Woman sentenced to 14 years for murder

Alicia Murphy has been sentenced to 14 years in prison without parole for beating and drowning another woman in the Yukon River. Three weeks ago, a Whitehorse jury found Murphy, 29, guilty of second-degree murder in the death of Evangeline Billy.

Alicia Murphy has been sentenced to 14 years in prison without parole for beating and drowning another woman in the Yukon River.

Three weeks ago, a Whitehorse jury found Murphy, 29, guilty of second-degree murder in the death of Evangeline Billy.

On Tuesday, Murphy received a lengthy prison sentence without parole because of the “senseless and brutal” nature of the murder, said Justice Ron Veale.

Billy’s family packed the courtroom for the sentencing, and relatives remained in the courthouse lobby hugging and crying afterward.

“It’s been a very long trial for the family of Evangeline Billy and a very long trial for the family of the accused,” said Noel Sinclair, the Crown attorney who defended Billy’s case.

Family from both sides regularly attended the trial, which took place over three weeks in October.

“We’ve heard some very disturbing evidence and seen some very graphic pictures,” he said. “I’m pleased that the prosecution has ended successfully for the Crown in terms of our theory of the case.”

On the night of the murder, Billy had enough alcohol in her system to kill an inexperienced drinker, said Veale.

That made her especially vulnerable when Murphy hit her on the head several times near the Yukon River in downtown Whitehorse.

After the beating, Murphy tried to stage the incident to look like a rape.

She then put Billy’s body in the river and held the victim’s head underwater, according to a witness who said Murphy confessed to her that she had drowned Billy.

“The sentencing judge did find that this was the beating-up of an incapacitated victim and the accused has been sentenced to, of course, a life sentence, but also a very long period of ineligibility for parole,” said Sinclair.

“In all circumstances, I’m content with the outcome of the case and hope that now the family can truly begin the process of grieving, healing and recovery for themselves.”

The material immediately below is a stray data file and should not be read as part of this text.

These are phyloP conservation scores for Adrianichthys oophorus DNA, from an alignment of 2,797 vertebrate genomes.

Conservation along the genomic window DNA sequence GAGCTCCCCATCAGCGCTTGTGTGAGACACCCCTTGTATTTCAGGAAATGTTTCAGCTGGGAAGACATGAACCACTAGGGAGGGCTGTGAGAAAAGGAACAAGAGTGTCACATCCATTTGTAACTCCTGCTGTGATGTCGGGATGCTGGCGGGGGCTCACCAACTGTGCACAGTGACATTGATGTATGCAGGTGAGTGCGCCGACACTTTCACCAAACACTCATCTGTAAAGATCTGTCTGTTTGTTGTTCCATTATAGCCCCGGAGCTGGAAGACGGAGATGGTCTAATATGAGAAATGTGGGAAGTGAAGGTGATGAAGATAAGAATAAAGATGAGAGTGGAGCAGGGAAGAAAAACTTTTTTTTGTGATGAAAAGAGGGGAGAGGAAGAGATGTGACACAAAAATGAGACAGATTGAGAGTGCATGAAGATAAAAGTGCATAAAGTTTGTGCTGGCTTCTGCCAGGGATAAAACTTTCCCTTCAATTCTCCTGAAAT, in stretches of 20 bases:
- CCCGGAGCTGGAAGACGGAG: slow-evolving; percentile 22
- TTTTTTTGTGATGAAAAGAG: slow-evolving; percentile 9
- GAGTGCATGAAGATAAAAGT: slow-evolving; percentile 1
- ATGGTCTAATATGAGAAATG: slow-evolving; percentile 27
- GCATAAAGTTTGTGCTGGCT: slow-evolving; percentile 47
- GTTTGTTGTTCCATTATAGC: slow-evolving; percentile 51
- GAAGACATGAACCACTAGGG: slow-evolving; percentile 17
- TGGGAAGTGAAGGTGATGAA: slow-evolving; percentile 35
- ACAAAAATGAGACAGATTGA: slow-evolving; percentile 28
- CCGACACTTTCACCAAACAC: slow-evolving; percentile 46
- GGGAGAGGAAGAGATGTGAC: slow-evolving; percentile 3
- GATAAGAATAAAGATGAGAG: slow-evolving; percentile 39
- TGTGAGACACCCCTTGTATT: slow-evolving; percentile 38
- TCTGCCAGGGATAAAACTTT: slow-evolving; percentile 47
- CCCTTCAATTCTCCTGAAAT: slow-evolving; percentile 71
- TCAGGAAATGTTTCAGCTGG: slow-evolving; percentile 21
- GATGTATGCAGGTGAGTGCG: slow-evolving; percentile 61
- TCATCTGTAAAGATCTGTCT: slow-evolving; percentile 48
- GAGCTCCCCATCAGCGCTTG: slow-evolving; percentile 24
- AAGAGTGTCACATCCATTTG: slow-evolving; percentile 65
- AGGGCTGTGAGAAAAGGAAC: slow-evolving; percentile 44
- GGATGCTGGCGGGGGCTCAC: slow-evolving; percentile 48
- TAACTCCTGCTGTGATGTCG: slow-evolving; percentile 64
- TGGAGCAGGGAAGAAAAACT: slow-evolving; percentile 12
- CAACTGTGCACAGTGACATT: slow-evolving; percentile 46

Chief Eddie Skookum, who represents the Little Salmon/Carmacks First Nation, spoke on behalf of the family after the trial.

“They’re glad the case is over,” said Skookum. “They’re quite agreeable with the sentence.

“They kind of feel for the other side of the family and we know that emotions are high on both sides, but these are times to heal.

“We’re going to try and help the family as much as we can over the next few months and make sure they do get that type of healing, but they know that justice has been served.”

Murphy suffers from alcohol and crack cocaine addiction, said Veale in his sentencing.

After experiencing several traumatic events in childhood, Murphy was known to police as a violent person for more than a decade.

She assaulted a police officer in 1998 and stabbed her husband in December 2007.

Murphy was awaiting trial for the stabbing incident when she killed Billy in Whitehorse.

Murphy also has 11 internal infractions at the Whitehorse Correctional Centre and has had to be isolated in a special cell.

These incidents led Veale to believe Murphy won’t be easily rehabilitated and has to serve a long sentence, he said.

Contact James Munson at

jamesm@yukon-news.com.